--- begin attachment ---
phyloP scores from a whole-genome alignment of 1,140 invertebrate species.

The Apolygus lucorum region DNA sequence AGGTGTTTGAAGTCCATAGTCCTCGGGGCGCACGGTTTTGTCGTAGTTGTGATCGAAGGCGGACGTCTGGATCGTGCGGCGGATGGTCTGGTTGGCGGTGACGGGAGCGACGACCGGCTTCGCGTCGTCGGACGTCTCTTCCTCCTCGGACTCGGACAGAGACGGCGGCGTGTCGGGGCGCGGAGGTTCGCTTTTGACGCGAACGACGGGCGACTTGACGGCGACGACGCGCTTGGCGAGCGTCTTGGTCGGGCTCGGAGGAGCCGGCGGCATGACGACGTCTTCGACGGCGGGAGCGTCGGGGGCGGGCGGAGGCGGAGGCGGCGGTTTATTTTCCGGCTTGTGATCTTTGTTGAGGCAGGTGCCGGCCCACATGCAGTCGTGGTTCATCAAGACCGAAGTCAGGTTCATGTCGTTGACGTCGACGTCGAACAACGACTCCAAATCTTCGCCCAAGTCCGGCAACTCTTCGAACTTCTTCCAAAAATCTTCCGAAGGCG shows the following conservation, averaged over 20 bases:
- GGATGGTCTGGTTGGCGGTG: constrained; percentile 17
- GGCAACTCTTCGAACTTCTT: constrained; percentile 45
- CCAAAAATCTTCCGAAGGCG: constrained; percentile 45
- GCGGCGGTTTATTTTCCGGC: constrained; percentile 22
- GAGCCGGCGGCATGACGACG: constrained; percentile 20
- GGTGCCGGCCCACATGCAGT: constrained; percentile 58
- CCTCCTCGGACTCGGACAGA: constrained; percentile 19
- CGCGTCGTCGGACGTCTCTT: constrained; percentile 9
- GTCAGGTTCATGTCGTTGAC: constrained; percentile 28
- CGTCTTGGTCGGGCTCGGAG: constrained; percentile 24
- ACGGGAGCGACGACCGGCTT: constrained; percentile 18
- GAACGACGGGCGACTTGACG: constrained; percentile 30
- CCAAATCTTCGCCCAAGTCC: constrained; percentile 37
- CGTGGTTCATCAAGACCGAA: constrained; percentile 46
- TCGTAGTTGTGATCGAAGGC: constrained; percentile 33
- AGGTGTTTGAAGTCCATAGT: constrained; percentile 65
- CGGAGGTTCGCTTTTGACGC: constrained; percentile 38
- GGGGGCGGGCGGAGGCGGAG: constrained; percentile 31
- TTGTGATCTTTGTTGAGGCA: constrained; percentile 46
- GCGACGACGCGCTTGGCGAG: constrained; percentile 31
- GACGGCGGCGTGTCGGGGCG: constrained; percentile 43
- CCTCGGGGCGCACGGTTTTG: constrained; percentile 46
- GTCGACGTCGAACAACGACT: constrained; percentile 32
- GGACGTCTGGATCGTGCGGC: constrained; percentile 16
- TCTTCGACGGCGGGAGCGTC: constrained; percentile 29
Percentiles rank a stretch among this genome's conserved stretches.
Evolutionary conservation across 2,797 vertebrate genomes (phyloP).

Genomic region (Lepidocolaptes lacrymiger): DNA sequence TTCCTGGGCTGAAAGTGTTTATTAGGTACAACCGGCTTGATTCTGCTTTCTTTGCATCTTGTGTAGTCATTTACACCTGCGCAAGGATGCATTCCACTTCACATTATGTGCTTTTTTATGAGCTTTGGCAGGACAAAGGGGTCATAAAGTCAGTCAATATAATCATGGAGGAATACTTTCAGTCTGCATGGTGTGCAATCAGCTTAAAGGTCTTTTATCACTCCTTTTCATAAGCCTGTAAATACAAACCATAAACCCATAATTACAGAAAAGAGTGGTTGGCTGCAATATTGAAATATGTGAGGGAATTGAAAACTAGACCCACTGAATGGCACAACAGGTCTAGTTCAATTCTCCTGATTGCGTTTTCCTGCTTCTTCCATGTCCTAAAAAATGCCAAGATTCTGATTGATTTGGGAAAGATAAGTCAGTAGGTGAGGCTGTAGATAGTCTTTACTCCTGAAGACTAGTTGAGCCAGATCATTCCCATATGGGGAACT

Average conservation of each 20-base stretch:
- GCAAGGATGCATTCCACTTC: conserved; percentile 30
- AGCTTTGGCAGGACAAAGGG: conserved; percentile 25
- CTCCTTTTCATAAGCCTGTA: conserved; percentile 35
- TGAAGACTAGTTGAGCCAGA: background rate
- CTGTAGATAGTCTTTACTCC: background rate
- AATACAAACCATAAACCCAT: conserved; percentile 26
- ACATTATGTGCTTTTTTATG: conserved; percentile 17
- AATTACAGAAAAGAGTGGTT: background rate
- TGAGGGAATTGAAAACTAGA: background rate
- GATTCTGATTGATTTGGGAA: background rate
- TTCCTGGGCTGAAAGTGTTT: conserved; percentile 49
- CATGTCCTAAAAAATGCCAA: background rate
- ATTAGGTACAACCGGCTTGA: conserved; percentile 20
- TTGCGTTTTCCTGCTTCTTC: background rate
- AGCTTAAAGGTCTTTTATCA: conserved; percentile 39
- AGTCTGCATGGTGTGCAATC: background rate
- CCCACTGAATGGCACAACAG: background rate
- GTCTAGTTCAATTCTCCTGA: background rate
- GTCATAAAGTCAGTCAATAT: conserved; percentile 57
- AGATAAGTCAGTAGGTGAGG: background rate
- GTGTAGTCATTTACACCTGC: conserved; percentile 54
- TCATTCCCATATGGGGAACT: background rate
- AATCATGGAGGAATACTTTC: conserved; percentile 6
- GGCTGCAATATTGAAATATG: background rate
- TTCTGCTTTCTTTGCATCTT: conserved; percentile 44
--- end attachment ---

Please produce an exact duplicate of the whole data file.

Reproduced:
phyloP scores from a whole-genome alignment of 1,140 invertebrate species.

The Apolygus lucorum region DNA sequence AGGTGTTTGAAGTCCATAGTCCTCGGGGCGCACGGTTTTGTCGTAGTTGTGATCGAAGGCGGACGTCTGGATCGTGCGGCGGATGGTCTGGTTGGCGGTGACGGGAGCGACGACCGGCTTCGCGTCGTCGGACGTCTCTTCCTCCTCGGACTCGGACAGAGACGGCGGCGTGTCGGGGCGCGGAGGTTCGCTTTTGACGCGAACGACGGGCGACTTGACGGCGACGACGCGCTTGGCGAGCGTCTTGGTCGGGCTCGGAGGAGCCGGCGGCATGACGACGTCTTCGACGGCGGGAGCGTCGGGGGCGGGCGGAGGCGGAGGCGGCGGTTTATTTTCCGGCTTGTGATCTTTGTTGAGGCAGGTGCCGGCCCACATGCAGTCGTGGTTCATCAAGACCGAAGTCAGGTTCATGTCGTTGACGTCGACGTCGAACAACGACTCCAAATCTTCGCCCAAGTCCGGCAACTCTTCGAACTTCTTCCAAAAATCTTCCGAAGGCG shows the following conservation, averaged over 20 bases:
- GGATGGTCTGGTTGGCGGTG: constrained; percentile 17
- GGCAACTCTTCGAACTTCTT: constrained; percentile 45
- CCAAAAATCTTCCGAAGGCG: constrained; percentile 45
- GCGGCGGTTTATTTTCCGGC: constrained; percentile 22
- GAGCCGGCGGCATGACGACG: constrained; percentile 20
- GGTGCCGGCCCACATGCAGT: constrained; percentile 58
- CCTCCTCGGACTCGGACAGA: constrained; percentile 19
- CGCGTCGTCGGACGTCTCTT: constrained; percentile 9
- GTCAGGTTCATGTCGTTGAC: constrained; percentile 28
- CGTCTTGGTCGGGCTCGGAG: constrained; percentile 24
- ACGGGAGCGACGACCGGCTT: constrained; percentile 18
- GAACGACGGGCGACTTGACG: constrained; percentile 30
- CCAAATCTTCGCCCAAGTCC: constrained; percentile 37
- CGTGGTTCATCAAGACCGAA: constrained; percentile 46
- TCGTAGTTGTGATCGAAGGC: constrained; percentile 33
- AGGTGTTTGAAGTCCATAGT: constrained; percentile 65
- CGGAGGTTCGCTTTTGACGC: constrained; percentile 38
- GGGGGCGGGCGGAGGCGGAG: constrained; percentile 31
- TTGTGATCTTTGTTGAGGCA: constrained; percentile 46
- GCGACGACGCGCTTGGCGAG: constrained; percentile 31
- GACGGCGGCGTGTCGGGGCG: constrained; percentile 43
- CCTCGGGGCGCACGGTTTTG: constrained; percentile 46
- GTCGACGTCGAACAACGACT: constrained; percentile 32
- GGACGTCTGGATCGTGCGGC: constrained; percentile 16
- TCTTCGACGGCGGGAGCGTC: constrained; percentile 29
Percentiles rank a stretch among this genome's conserved stretches.
Evolutionary conservation across 2,797 vertebrate genomes (phyloP).

Genomic region (Lepidocolaptes lacrymiger): DNA sequence TTCCTGGGCTGAAAGTGTTTATTAGGTACAACCGGCTTGATTCTGCTTTCTTTGCATCTTGTGTAGTCATTTACACCTGCGCAAGGATGCATTCCACTTCACATTATGTGCTTTTTTATGAGCTTTGGCAGGACAAAGGGGTCATAAAGTCAGTCAATATAATCATGGAGGAATACTTTCAGTCTGCATGGTGTGCAATCAGCTTAAAGGTCTTTTATCACTCCTTTTCATAAGCCTGTAAATACAAACCATAAACCCATAATTACAGAAAAGAGTGGTTGGCTGCAATATTGAAATATGTGAGGGAATTGAAAACTAGACCCACTGAATGGCACAACAGGTCTAGTTCAATTCTCCTGATTGCGTTTTCCTGCTTCTTCCATGTCCTAAAAAATGCCAAGATTCTGATTGATTTGGGAAAGATAAGTCAGTAGGTGAGGCTGTAGATAGTCTTTACTCCTGAAGACTAGTTGAGCCAGATCATTCCCATATGGGGAACT

Average conservation of each 20-base stretch:
- GCAAGGATGCATTCCACTTC: conserved; percentile 30
- AGCTTTGGCAGGACAAAGGG: conserved; percentile 25
- CTCCTTTTCATAAGCCTGTA: conserved; percentile 35
- TGAAGACTAGTTGAGCCAGA: background rate
- CTGTAGATAGTCTTTACTCC: background rate
- AATACAAACCATAAACCCAT: conserved; percentile 26
- ACATTATGTGCTTTTTTATG: conserved; percentile 17
- AATTACAGAAAAGAGTGGTT: background rate
- TGAGGGAATTGAAAACTAGA: background rate
- GATTCTGATTGATTTGGGAA: background rate
- TTCCTGGGCTGAAAGTGTTT: conserved; percentile 49
- CATGTCCTAAAAAATGCCAA: background rate
- ATTAGGTACAACCGGCTTGA: conserved; percentile 20
- TTGCGTTTTCCTGCTTCTTC: background rate
- AGCTTAAAGGTCTTTTATCA: conserved; percentile 39
- AGTCTGCATGGTGTGCAATC: background rate
- CCCACTGAATGGCACAACAG: background rate
- GTCTAGTTCAATTCTCCTGA: background rate
- GTCATAAAGTCAGTCAATAT: conserved; percentile 57
- AGATAAGTCAGTAGGTGAGG: background rate
- GTGTAGTCATTTACACCTGC: conserved; percentile 54
- TCATTCCCATATGGGGAACT: background rate
- AATCATGGAGGAATACTTTC: conserved; percentile 6
- GGCTGCAATATTGAAATATG: background rate
- TTCTGCTTTCTTTGCATCTT: conserved; percentile 44